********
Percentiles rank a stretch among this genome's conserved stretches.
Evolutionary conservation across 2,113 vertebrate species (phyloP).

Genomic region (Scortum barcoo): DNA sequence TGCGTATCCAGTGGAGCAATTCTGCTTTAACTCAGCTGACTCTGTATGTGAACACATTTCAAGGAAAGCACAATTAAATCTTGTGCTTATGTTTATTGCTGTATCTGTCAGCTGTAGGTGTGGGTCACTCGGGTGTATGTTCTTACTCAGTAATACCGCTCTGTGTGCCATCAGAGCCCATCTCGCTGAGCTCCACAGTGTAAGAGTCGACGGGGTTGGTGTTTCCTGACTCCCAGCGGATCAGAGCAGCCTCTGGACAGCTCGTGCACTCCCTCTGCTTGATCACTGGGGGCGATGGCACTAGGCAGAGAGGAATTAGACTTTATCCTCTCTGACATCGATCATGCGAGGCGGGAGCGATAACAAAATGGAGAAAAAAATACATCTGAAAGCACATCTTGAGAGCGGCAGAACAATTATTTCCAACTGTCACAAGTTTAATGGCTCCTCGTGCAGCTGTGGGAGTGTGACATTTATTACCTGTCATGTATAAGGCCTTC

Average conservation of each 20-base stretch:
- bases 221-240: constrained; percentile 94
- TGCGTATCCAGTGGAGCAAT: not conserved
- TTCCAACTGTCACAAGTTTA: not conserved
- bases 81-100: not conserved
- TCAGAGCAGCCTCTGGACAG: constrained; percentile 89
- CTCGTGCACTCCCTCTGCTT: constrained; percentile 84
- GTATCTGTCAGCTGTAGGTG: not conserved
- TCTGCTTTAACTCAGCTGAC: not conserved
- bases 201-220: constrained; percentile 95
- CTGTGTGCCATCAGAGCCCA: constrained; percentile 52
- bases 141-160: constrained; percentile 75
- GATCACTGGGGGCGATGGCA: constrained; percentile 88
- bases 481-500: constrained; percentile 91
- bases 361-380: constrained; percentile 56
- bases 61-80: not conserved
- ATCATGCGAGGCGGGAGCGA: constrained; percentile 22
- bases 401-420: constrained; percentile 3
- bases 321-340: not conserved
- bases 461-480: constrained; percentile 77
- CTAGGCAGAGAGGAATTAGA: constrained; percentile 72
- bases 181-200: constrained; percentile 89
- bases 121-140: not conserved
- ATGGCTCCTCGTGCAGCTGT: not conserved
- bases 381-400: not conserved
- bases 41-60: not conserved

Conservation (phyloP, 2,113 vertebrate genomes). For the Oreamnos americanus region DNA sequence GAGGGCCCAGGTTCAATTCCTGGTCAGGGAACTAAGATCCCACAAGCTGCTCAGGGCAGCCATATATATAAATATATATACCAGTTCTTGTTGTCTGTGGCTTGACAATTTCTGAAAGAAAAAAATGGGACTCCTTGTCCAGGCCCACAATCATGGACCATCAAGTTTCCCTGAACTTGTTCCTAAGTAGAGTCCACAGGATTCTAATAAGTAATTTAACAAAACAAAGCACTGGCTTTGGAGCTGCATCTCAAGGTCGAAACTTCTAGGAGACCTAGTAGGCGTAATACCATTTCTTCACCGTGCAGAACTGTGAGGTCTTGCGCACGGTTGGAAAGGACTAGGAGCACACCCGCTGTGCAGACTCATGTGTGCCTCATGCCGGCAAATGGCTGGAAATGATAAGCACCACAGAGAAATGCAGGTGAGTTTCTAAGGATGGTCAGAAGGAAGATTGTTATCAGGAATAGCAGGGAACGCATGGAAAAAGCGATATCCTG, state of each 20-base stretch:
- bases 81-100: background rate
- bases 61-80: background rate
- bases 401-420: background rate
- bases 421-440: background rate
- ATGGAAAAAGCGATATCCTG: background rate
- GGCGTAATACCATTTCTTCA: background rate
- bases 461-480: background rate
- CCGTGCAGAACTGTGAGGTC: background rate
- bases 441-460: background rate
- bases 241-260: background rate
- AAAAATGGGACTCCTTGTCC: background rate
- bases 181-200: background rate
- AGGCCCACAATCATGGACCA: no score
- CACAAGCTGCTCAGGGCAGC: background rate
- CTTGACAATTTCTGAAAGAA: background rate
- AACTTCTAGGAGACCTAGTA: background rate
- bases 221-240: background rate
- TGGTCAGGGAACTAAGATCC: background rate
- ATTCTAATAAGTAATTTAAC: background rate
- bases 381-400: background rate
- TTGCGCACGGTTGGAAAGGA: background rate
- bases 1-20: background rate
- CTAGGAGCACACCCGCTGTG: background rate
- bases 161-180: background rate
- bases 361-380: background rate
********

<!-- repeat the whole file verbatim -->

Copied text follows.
Percentiles rank a stretch among this genome's conserved stretches.
Evolutionary conservation across 2,113 vertebrate species (phyloP).

Genomic region (Scortum barcoo): DNA sequence TGCGTATCCAGTGGAGCAATTCTGCTTTAACTCAGCTGACTCTGTATGTGAACACATTTCAAGGAAAGCACAATTAAATCTTGTGCTTATGTTTATTGCTGTATCTGTCAGCTGTAGGTGTGGGTCACTCGGGTGTATGTTCTTACTCAGTAATACCGCTCTGTGTGCCATCAGAGCCCATCTCGCTGAGCTCCACAGTGTAAGAGTCGACGGGGTTGGTGTTTCCTGACTCCCAGCGGATCAGAGCAGCCTCTGGACAGCTCGTGCACTCCCTCTGCTTGATCACTGGGGGCGATGGCACTAGGCAGAGAGGAATTAGACTTTATCCTCTCTGACATCGATCATGCGAGGCGGGAGCGATAACAAAATGGAGAAAAAAATACATCTGAAAGCACATCTTGAGAGCGGCAGAACAATTATTTCCAACTGTCACAAGTTTAATGGCTCCTCGTGCAGCTGTGGGAGTGTGACATTTATTACCTGTCATGTATAAGGCCTTC

Average conservation of each 20-base stretch:
- bases 221-240: constrained; percentile 94
- TGCGTATCCAGTGGAGCAAT: not conserved
- TTCCAACTGTCACAAGTTTA: not conserved
- bases 81-100: not conserved
- TCAGAGCAGCCTCTGGACAG: constrained; percentile 89
- CTCGTGCACTCCCTCTGCTT: constrained; percentile 84
- GTATCTGTCAGCTGTAGGTG: not conserved
- TCTGCTTTAACTCAGCTGAC: not conserved
- bases 201-220: constrained; percentile 95
- CTGTGTGCCATCAGAGCCCA: constrained; percentile 52
- bases 141-160: constrained; percentile 75
- GATCACTGGGGGCGATGGCA: constrained; percentile 88
- bases 481-500: constrained; percentile 91
- bases 361-380: constrained; percentile 56
- bases 61-80: not conserved
- ATCATGCGAGGCGGGAGCGA: constrained; percentile 22
- bases 401-420: constrained; percentile 3
- bases 321-340: not conserved
- bases 461-480: constrained; percentile 77
- CTAGGCAGAGAGGAATTAGA: constrained; percentile 72
- bases 181-200: constrained; percentile 89
- bases 121-140: not conserved
- ATGGCTCCTCGTGCAGCTGT: not conserved
- bases 381-400: not conserved
- bases 41-60: not conserved

Conservation (phyloP, 2,113 vertebrate genomes). For the Oreamnos americanus region DNA sequence GAGGGCCCAGGTTCAATTCCTGGTCAGGGAACTAAGATCCCACAAGCTGCTCAGGGCAGCCATATATATAAATATATATACCAGTTCTTGTTGTCTGTGGCTTGACAATTTCTGAAAGAAAAAAATGGGACTCCTTGTCCAGGCCCACAATCATGGACCATCAAGTTTCCCTGAACTTGTTCCTAAGTAGAGTCCACAGGATTCTAATAAGTAATTTAACAAAACAAAGCACTGGCTTTGGAGCTGCATCTCAAGGTCGAAACTTCTAGGAGACCTAGTAGGCGTAATACCATTTCTTCACCGTGCAGAACTGTGAGGTCTTGCGCACGGTTGGAAAGGACTAGGAGCACACCCGCTGTGCAGACTCATGTGTGCCTCATGCCGGCAAATGGCTGGAAATGATAAGCACCACAGAGAAATGCAGGTGAGTTTCTAAGGATGGTCAGAAGGAAGATTGTTATCAGGAATAGCAGGGAACGCATGGAAAAAGCGATATCCTG, state of each 20-base stretch:
- bases 81-100: background rate
- bases 61-80: background rate
- bases 401-420: background rate
- bases 421-440: background rate
- ATGGAAAAAGCGATATCCTG: background rate
- GGCGTAATACCATTTCTTCA: background rate
- bases 461-480: background rate
- CCGTGCAGAACTGTGAGGTC: background rate
- bases 441-460: background rate
- bases 241-260: background rate
- AAAAATGGGACTCCTTGTCC: background rate
- bases 181-200: background rate
- AGGCCCACAATCATGGACCA: no score
- CACAAGCTGCTCAGGGCAGC: background rate
- CTTGACAATTTCTGAAAGAA: background rate
- AACTTCTAGGAGACCTAGTA: background rate
- bases 221-240: background rate
- TGGTCAGGGAACTAAGATCC: background rate
- ATTCTAATAAGTAATTTAAC: background rate
- bases 381-400: background rate
- TTGCGCACGGTTGGAAAGGA: background rate
- bases 1-20: background rate
- CTAGGAGCACACCCGCTGTG: background rate
- bases 161-180: background rate
- bases 361-380: background rate